• A.C.

The Science Behind: Aging

Cover - Ishita Aggarwal

Argh! My back! Argh! My hip! Argh! My foot!

These are some phrases you can expect to hear from a majority of the elderly. But what does getting older mean? Well, it's a change both inside and out. Your mindset matures, and your body faces some physical changes such as gray hair, wrinkles, and brittle bones. The question is, how do we experience these physical changes? Why does our skin begin to wrinkle, our hair begins to dull, and our bones begin to be more tender? Why do we get older?

Why We Age:

First of all, why do we age in the first place? Well, there are multiple theories on why we age. One theory states that our mitochondria have something to do with aging. Mitochondria are certain organelles found in cells. They help produce energy for your body. Mitochondria also contain parts of your DNA. Scientists call this "mtDNA". As the mitochondria produce more energy for your body, they also produce ROS (reactive oxygen species). The thing about ROS is that it can damage mtDNA. The idea with this is that if the mtDNA is damaged, the mitochondria become more and more dysfunctional and as a result, produce less energy. Another theory suggests that our genes are programmed in a way that predicts how long we will live. If the gene is altered, your lifespan could potentially alter as well. One last theory says that our DNA is damaged till the point where we can no longer properly function (death).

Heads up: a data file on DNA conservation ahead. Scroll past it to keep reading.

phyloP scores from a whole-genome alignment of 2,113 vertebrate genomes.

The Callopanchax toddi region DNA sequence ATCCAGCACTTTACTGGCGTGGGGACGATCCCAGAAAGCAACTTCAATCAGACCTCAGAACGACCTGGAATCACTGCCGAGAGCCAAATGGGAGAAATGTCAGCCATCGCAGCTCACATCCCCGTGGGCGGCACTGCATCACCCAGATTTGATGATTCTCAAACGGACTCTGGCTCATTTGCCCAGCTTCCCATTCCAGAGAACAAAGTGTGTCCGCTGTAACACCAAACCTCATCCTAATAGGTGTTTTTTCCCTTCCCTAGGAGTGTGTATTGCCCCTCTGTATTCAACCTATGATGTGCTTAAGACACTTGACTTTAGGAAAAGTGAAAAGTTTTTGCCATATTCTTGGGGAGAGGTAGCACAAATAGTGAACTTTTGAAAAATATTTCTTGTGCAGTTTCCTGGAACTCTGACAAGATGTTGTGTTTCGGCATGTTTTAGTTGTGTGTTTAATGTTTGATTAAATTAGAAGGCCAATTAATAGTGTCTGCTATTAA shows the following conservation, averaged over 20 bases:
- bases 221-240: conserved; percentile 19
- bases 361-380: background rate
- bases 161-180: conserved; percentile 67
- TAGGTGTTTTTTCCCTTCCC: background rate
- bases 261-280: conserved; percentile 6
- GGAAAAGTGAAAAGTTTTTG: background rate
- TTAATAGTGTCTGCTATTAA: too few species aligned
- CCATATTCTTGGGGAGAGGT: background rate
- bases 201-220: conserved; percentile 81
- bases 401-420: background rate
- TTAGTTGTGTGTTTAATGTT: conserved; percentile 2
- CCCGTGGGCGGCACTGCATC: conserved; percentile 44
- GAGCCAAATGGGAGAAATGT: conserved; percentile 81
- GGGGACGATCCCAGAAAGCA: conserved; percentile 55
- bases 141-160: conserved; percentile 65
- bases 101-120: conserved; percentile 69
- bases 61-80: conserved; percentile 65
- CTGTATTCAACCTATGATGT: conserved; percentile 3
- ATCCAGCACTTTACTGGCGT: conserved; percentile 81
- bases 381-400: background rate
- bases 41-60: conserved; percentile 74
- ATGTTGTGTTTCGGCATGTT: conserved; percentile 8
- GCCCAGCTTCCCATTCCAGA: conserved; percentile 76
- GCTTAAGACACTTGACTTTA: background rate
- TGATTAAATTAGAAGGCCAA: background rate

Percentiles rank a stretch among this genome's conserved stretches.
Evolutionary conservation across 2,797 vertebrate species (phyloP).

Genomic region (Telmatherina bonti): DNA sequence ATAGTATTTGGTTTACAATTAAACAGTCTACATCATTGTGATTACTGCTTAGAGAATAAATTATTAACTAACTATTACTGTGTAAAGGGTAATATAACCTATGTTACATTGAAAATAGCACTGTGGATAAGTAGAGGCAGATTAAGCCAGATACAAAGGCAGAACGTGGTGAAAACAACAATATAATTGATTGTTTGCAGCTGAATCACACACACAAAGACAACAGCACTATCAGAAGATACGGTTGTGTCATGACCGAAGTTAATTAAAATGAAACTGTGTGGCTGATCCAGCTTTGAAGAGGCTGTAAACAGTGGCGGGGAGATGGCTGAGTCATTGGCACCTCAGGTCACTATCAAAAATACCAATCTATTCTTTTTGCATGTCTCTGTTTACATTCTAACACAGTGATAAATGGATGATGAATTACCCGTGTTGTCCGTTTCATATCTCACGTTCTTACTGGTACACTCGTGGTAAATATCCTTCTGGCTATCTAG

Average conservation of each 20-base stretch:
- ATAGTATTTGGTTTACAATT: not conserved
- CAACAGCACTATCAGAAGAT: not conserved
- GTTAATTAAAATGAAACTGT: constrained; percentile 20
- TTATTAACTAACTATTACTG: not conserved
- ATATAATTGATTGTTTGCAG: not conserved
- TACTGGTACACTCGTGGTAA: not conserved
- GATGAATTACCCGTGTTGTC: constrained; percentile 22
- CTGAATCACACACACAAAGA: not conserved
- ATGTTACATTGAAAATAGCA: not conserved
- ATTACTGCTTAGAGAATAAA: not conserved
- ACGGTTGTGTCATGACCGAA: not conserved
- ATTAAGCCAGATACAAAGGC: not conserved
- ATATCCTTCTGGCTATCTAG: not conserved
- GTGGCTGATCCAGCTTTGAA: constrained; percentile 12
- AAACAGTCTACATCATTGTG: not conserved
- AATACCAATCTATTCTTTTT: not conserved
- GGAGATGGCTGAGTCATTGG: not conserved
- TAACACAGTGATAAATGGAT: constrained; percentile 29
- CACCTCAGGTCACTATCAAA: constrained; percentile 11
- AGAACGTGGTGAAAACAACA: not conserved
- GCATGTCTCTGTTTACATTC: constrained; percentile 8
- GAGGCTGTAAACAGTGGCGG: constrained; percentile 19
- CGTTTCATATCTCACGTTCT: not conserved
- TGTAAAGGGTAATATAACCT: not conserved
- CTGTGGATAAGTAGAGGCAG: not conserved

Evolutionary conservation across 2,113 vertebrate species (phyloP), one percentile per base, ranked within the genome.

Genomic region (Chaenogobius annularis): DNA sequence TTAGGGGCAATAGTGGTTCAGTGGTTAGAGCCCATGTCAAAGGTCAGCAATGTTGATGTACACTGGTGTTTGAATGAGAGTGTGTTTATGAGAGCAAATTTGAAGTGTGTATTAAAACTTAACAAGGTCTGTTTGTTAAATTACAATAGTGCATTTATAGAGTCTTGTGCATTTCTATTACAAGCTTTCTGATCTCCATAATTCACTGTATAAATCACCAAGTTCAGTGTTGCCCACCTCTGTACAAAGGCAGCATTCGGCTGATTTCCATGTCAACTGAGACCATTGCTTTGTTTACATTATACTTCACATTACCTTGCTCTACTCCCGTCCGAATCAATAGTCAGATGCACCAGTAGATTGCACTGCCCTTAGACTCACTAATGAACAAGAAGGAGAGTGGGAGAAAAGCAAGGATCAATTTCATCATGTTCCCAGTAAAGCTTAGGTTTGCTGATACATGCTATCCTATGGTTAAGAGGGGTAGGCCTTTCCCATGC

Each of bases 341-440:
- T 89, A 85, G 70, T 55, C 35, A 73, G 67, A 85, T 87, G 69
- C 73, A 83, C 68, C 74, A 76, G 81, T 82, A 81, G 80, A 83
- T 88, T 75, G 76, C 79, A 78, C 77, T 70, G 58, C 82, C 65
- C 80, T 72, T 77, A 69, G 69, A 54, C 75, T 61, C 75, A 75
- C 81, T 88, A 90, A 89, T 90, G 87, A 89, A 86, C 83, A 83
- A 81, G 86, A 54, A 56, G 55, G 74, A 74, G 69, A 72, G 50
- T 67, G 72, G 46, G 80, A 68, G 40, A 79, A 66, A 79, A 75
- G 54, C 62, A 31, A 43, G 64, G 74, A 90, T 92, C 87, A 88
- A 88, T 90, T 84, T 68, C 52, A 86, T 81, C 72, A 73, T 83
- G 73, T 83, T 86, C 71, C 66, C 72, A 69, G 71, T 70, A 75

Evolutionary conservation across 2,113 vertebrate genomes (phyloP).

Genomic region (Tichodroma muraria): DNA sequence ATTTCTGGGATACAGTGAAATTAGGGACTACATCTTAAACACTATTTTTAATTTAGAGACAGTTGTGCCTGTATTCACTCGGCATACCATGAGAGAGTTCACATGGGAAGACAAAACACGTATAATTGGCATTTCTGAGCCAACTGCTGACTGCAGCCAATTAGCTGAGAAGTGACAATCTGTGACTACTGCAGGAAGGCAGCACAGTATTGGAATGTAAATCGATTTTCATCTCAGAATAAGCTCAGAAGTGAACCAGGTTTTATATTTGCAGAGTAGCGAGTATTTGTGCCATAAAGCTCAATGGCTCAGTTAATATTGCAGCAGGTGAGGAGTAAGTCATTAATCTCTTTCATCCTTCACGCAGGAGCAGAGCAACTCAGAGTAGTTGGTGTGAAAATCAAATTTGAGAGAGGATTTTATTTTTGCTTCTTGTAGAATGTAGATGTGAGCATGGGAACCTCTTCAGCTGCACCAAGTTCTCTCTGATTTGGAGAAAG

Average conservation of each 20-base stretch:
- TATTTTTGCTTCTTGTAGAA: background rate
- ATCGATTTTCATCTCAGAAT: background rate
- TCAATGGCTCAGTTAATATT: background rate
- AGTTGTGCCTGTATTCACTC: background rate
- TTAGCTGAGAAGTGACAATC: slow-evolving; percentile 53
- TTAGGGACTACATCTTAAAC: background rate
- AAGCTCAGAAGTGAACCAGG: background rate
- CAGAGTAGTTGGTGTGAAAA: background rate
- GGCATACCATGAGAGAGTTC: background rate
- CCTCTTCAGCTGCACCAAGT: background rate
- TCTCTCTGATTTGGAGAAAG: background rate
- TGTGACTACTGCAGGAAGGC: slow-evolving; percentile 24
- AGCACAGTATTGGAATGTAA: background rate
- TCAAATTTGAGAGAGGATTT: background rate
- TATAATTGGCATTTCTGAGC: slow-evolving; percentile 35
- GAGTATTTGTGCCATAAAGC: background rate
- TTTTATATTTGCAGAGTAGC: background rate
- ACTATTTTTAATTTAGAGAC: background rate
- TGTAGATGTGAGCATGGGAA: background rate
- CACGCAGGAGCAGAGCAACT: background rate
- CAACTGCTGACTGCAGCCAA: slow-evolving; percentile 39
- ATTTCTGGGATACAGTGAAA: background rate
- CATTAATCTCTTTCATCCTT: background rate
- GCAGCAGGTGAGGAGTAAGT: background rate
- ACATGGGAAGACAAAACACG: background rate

Our wrinkles originate from places where our skin folds due to facial expression (smiling, laughing, frowning, etc.). Wrinkles also appear on parts of the body that are exposed to more sun. When people age, their skin becomes drier, thinner, and less elastic which means it can't protect itself from damage, like from the rays of the sun. This ultimately leads to wrinkles and creases. With age, the skin loses flexibility and it becomes harder for it to "spring back" to normal shape. So, the wrinkles become permanent.

Gray Hair:

Hair follicles (tunnel-like structures in the outer layer of skin) are connected to melanin-producing cells that make our hair different colors. Aging causes the melanin-producing cells to fail. All that remains are white, uncolored proteins. These proteins take the place of normal pigments and slowly change your hair color to white or gray.

Bones and Joints:

When people age, they don't only lose cells, they lose minerals and calcium as well. This causes bones to lose mass and density. That leads to the bones becoming more brittle. Another painful side effect of aging involves the minerals people have left depositing and sitting around some joints, causing the joints to become less flexible.




  1. https://www.medicalnewstoday.com/articles/174852#causes

2. https://alum.mit.edu/slice/why-does-our-hair-turn-gray-we-age



5. https://genetics.thetech.org/original_news/news10